Tsundoku (積ん読) refers to the phenomenon of acquiring reading materials but letting them pile up in one's home without reading them. It is also used to refer to books ready for reading later when they are on a bookshelf.
The term originated in the Meiji era (1868–1912) as Japanese slang. It combines elements of the terms tsunde-oku (積んでおく, "to pile things up ready for later and leave"), and dokusho (読書, "reading books"). There are suggestions to use the word in the English language and include it in dictionaries like the Collins Dictionary.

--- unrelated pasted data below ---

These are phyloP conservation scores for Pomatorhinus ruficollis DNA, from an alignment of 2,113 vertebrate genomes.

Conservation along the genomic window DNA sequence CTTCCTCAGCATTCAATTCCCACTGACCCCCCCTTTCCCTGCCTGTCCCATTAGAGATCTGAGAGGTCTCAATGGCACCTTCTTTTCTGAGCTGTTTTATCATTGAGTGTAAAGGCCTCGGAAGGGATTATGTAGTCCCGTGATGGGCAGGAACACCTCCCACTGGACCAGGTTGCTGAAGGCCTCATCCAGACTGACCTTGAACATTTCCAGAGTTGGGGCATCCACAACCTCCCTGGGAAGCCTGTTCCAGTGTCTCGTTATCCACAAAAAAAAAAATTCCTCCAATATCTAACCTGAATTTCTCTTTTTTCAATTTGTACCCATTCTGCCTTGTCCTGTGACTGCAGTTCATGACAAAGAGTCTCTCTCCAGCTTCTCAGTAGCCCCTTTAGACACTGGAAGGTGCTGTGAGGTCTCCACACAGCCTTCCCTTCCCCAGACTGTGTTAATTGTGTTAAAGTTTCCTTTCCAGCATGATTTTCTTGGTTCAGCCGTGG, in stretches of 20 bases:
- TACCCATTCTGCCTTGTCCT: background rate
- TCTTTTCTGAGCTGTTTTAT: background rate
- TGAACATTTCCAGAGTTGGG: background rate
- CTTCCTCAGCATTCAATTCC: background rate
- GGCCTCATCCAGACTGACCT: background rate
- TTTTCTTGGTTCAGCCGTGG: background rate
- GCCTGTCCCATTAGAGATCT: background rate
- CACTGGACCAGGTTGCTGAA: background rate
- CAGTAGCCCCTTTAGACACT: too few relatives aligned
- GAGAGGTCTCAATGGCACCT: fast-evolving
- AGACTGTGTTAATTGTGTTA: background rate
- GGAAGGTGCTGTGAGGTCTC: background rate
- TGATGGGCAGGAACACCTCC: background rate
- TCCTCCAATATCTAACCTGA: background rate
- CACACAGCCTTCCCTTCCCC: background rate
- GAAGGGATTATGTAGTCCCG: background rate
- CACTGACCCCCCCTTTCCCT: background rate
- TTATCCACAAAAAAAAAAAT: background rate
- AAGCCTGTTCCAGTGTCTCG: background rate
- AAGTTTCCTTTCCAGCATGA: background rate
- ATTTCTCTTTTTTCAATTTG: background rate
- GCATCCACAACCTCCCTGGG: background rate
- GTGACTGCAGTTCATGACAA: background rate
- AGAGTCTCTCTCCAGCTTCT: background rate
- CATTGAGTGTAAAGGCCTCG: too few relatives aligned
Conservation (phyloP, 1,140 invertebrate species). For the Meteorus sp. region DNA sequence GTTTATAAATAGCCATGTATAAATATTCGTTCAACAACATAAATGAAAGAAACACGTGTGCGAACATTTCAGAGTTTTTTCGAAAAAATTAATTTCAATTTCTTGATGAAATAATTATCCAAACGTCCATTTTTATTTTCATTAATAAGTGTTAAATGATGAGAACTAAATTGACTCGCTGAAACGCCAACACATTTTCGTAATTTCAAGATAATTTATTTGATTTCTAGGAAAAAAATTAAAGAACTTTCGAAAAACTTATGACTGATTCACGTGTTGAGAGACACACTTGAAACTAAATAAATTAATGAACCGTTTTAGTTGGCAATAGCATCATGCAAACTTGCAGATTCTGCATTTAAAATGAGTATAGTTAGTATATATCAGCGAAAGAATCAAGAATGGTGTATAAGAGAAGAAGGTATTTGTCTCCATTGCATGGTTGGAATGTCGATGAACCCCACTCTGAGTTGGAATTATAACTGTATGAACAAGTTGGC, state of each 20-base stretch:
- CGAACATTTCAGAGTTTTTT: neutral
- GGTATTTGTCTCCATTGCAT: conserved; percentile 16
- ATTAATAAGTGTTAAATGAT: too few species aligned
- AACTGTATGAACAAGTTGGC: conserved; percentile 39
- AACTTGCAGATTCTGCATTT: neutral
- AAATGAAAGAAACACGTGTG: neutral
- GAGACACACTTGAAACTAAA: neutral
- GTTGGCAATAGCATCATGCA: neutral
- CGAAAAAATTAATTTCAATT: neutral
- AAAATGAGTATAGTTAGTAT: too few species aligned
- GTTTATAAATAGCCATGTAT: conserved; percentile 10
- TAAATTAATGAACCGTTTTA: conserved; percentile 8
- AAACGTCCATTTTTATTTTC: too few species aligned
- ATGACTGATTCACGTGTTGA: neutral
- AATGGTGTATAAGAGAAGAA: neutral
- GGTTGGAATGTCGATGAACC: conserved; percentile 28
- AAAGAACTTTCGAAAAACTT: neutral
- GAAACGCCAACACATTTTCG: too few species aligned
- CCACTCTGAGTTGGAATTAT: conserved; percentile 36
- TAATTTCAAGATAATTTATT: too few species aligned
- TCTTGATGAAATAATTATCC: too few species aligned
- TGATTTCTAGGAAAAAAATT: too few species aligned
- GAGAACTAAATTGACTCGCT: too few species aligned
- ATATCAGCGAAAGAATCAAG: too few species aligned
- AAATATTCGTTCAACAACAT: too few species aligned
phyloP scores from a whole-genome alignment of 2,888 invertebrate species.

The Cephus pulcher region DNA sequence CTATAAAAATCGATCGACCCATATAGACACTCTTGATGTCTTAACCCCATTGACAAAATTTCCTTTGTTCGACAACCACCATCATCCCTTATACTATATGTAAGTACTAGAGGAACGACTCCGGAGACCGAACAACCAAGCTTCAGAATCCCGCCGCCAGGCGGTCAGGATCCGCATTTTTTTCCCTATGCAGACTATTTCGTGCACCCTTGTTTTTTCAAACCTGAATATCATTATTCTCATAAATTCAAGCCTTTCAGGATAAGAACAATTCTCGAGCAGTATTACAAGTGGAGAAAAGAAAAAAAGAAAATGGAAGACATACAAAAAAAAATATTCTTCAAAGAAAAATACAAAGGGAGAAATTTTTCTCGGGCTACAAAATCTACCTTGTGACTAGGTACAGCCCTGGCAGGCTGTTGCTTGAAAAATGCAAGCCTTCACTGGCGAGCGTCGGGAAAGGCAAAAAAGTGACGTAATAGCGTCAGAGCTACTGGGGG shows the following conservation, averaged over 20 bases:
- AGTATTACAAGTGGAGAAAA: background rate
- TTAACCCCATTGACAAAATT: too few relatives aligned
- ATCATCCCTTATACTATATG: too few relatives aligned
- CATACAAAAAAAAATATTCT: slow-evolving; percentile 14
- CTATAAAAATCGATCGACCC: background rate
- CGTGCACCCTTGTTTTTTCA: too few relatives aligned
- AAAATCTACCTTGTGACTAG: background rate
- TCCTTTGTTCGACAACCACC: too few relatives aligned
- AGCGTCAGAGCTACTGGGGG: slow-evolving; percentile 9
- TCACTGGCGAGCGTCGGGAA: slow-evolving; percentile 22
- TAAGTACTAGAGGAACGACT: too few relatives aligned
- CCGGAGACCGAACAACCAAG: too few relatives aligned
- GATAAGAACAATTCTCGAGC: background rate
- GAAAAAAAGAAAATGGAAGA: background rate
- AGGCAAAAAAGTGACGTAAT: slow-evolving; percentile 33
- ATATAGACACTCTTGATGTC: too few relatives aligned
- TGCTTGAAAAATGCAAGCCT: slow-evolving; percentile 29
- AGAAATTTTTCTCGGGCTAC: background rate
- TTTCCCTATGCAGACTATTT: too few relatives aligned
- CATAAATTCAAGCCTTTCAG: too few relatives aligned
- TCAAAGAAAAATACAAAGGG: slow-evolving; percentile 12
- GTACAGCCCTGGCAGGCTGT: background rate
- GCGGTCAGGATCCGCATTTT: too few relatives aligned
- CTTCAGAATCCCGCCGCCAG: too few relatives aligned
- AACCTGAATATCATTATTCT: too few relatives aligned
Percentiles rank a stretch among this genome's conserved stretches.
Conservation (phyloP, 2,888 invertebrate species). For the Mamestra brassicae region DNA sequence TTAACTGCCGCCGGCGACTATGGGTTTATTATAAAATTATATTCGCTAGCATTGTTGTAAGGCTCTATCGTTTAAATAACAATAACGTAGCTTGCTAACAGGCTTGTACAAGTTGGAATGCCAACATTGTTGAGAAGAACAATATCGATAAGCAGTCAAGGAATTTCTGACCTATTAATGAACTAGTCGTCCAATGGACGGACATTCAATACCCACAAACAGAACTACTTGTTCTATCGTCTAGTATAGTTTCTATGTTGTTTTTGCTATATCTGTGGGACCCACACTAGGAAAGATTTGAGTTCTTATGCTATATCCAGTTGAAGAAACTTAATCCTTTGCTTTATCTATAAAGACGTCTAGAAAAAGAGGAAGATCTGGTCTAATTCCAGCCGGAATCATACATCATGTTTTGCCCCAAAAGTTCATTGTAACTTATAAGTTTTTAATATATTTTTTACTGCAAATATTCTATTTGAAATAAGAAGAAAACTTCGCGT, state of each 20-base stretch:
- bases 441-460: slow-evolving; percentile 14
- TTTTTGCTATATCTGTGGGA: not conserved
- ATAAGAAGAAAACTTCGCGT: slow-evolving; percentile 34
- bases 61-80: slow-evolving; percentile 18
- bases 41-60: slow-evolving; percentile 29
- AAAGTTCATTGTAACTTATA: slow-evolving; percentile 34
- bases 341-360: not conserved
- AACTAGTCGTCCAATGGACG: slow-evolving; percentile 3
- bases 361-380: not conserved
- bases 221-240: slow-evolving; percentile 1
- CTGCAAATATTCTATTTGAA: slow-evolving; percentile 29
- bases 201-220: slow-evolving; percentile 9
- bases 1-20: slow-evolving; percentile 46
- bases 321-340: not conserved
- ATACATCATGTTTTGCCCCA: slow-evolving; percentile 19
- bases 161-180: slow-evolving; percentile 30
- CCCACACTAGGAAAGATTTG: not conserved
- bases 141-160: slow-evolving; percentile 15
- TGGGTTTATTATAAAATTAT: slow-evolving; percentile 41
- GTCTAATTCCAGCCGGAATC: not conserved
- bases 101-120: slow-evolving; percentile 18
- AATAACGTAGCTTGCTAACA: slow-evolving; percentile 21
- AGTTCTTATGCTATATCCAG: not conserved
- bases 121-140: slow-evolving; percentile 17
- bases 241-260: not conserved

The American author and bibliophile A. Edward Newton commented on a similar state in 1921.
In his 2007 book, The Black Swan, Nassim Nicholas Taleb coined the term "antilibrary", which has been compared with tsundoku.